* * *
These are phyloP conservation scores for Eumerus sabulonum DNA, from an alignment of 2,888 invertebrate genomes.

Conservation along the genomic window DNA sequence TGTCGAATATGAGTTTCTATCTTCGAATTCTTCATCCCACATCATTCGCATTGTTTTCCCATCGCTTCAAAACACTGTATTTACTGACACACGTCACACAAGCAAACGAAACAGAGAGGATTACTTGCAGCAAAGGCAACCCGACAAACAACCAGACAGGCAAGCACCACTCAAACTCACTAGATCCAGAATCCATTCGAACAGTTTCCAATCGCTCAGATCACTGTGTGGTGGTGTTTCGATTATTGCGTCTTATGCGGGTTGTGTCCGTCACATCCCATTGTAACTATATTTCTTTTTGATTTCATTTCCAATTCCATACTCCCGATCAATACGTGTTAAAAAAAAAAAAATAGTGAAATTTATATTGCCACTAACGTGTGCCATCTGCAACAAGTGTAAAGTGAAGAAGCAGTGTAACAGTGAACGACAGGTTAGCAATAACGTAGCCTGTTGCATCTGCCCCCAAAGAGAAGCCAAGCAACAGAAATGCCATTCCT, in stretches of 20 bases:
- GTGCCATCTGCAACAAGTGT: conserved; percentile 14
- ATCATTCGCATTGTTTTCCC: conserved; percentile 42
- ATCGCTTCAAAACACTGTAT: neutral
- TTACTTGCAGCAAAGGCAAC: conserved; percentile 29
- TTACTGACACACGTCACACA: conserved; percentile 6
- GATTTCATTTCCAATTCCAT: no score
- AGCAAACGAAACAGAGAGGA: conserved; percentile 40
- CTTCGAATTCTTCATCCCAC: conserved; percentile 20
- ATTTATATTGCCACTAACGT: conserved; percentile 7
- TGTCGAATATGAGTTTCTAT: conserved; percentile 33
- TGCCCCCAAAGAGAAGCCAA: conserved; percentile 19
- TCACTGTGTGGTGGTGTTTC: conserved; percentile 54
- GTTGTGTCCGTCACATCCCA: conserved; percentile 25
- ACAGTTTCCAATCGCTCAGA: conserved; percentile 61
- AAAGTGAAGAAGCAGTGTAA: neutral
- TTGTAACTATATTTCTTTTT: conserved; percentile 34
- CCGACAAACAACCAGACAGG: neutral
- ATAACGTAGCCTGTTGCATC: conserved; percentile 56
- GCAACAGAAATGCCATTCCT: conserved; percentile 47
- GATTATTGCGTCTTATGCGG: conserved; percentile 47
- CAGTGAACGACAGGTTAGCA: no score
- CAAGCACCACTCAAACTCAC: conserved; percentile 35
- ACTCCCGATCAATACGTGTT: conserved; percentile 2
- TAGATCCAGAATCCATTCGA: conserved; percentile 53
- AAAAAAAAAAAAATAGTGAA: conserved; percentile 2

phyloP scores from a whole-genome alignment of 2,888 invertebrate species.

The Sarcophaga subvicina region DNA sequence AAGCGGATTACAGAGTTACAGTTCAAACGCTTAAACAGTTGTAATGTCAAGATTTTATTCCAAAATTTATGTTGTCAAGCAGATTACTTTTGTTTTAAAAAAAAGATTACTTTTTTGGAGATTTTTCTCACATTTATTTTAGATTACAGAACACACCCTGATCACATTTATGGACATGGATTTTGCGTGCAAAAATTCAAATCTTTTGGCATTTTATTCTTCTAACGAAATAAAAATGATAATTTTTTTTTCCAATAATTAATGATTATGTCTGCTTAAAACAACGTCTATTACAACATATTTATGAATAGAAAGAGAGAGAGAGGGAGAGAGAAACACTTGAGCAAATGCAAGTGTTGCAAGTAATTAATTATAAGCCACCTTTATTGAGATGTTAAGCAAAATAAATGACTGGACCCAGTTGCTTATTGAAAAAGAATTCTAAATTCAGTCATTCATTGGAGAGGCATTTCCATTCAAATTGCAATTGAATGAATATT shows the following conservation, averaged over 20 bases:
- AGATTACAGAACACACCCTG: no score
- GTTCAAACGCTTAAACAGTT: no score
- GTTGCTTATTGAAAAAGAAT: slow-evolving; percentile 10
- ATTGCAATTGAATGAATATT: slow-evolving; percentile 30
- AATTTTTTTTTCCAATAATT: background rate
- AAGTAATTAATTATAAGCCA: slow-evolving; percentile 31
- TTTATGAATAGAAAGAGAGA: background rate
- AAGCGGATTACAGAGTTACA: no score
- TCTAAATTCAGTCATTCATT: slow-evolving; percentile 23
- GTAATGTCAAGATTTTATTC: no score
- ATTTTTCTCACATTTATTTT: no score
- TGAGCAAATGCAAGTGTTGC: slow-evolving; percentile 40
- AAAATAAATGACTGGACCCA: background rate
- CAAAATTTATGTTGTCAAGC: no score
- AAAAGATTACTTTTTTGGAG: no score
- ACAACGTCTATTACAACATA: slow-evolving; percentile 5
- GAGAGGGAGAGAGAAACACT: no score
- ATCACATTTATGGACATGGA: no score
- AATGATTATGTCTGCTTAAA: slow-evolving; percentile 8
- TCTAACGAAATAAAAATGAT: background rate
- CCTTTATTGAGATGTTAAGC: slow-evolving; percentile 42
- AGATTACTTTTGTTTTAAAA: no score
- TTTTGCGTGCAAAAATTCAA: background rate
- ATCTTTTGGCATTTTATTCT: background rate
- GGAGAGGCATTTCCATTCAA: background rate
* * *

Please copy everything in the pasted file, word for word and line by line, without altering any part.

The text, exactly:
These are phyloP conservation scores for Eumerus sabulonum DNA, from an alignment of 2,888 invertebrate genomes.

Conservation along the genomic window DNA sequence TGTCGAATATGAGTTTCTATCTTCGAATTCTTCATCCCACATCATTCGCATTGTTTTCCCATCGCTTCAAAACACTGTATTTACTGACACACGTCACACAAGCAAACGAAACAGAGAGGATTACTTGCAGCAAAGGCAACCCGACAAACAACCAGACAGGCAAGCACCACTCAAACTCACTAGATCCAGAATCCATTCGAACAGTTTCCAATCGCTCAGATCACTGTGTGGTGGTGTTTCGATTATTGCGTCTTATGCGGGTTGTGTCCGTCACATCCCATTGTAACTATATTTCTTTTTGATTTCATTTCCAATTCCATACTCCCGATCAATACGTGTTAAAAAAAAAAAAATAGTGAAATTTATATTGCCACTAACGTGTGCCATCTGCAACAAGTGTAAAGTGAAGAAGCAGTGTAACAGTGAACGACAGGTTAGCAATAACGTAGCCTGTTGCATCTGCCCCCAAAGAGAAGCCAAGCAACAGAAATGCCATTCCT, in stretches of 20 bases:
- GTGCCATCTGCAACAAGTGT: conserved; percentile 14
- ATCATTCGCATTGTTTTCCC: conserved; percentile 42
- ATCGCTTCAAAACACTGTAT: neutral
- TTACTTGCAGCAAAGGCAAC: conserved; percentile 29
- TTACTGACACACGTCACACA: conserved; percentile 6
- GATTTCATTTCCAATTCCAT: no score
- AGCAAACGAAACAGAGAGGA: conserved; percentile 40
- CTTCGAATTCTTCATCCCAC: conserved; percentile 20
- ATTTATATTGCCACTAACGT: conserved; percentile 7
- TGTCGAATATGAGTTTCTAT: conserved; percentile 33
- TGCCCCCAAAGAGAAGCCAA: conserved; percentile 19
- TCACTGTGTGGTGGTGTTTC: conserved; percentile 54
- GTTGTGTCCGTCACATCCCA: conserved; percentile 25
- ACAGTTTCCAATCGCTCAGA: conserved; percentile 61
- AAAGTGAAGAAGCAGTGTAA: neutral
- TTGTAACTATATTTCTTTTT: conserved; percentile 34
- CCGACAAACAACCAGACAGG: neutral
- ATAACGTAGCCTGTTGCATC: conserved; percentile 56
- GCAACAGAAATGCCATTCCT: conserved; percentile 47
- GATTATTGCGTCTTATGCGG: conserved; percentile 47
- CAGTGAACGACAGGTTAGCA: no score
- CAAGCACCACTCAAACTCAC: conserved; percentile 35
- ACTCCCGATCAATACGTGTT: conserved; percentile 2
- TAGATCCAGAATCCATTCGA: conserved; percentile 53
- AAAAAAAAAAAAATAGTGAA: conserved; percentile 2

phyloP scores from a whole-genome alignment of 2,888 invertebrate species.

The Sarcophaga subvicina region DNA sequence AAGCGGATTACAGAGTTACAGTTCAAACGCTTAAACAGTTGTAATGTCAAGATTTTATTCCAAAATTTATGTTGTCAAGCAGATTACTTTTGTTTTAAAAAAAAGATTACTTTTTTGGAGATTTTTCTCACATTTATTTTAGATTACAGAACACACCCTGATCACATTTATGGACATGGATTTTGCGTGCAAAAATTCAAATCTTTTGGCATTTTATTCTTCTAACGAAATAAAAATGATAATTTTTTTTTCCAATAATTAATGATTATGTCTGCTTAAAACAACGTCTATTACAACATATTTATGAATAGAAAGAGAGAGAGAGGGAGAGAGAAACACTTGAGCAAATGCAAGTGTTGCAAGTAATTAATTATAAGCCACCTTTATTGAGATGTTAAGCAAAATAAATGACTGGACCCAGTTGCTTATTGAAAAAGAATTCTAAATTCAGTCATTCATTGGAGAGGCATTTCCATTCAAATTGCAATTGAATGAATATT shows the following conservation, averaged over 20 bases:
- AGATTACAGAACACACCCTG: no score
- GTTCAAACGCTTAAACAGTT: no score
- GTTGCTTATTGAAAAAGAAT: slow-evolving; percentile 10
- ATTGCAATTGAATGAATATT: slow-evolving; percentile 30
- AATTTTTTTTTCCAATAATT: background rate
- AAGTAATTAATTATAAGCCA: slow-evolving; percentile 31
- TTTATGAATAGAAAGAGAGA: background rate
- AAGCGGATTACAGAGTTACA: no score
- TCTAAATTCAGTCATTCATT: slow-evolving; percentile 23
- GTAATGTCAAGATTTTATTC: no score
- ATTTTTCTCACATTTATTTT: no score
- TGAGCAAATGCAAGTGTTGC: slow-evolving; percentile 40
- AAAATAAATGACTGGACCCA: background rate
- CAAAATTTATGTTGTCAAGC: no score
- AAAAGATTACTTTTTTGGAG: no score
- ACAACGTCTATTACAACATA: slow-evolving; percentile 5
- GAGAGGGAGAGAGAAACACT: no score
- ATCACATTTATGGACATGGA: no score
- AATGATTATGTCTGCTTAAA: slow-evolving; percentile 8
- TCTAACGAAATAAAAATGAT: background rate
- CCTTTATTGAGATGTTAAGC: slow-evolving; percentile 42
- AGATTACTTTTGTTTTAAAA: no score
- TTTTGCGTGCAAAAATTCAA: background rate
- ATCTTTTGGCATTTTATTCT: background rate
- GGAGAGGCATTTCCATTCAA: background rate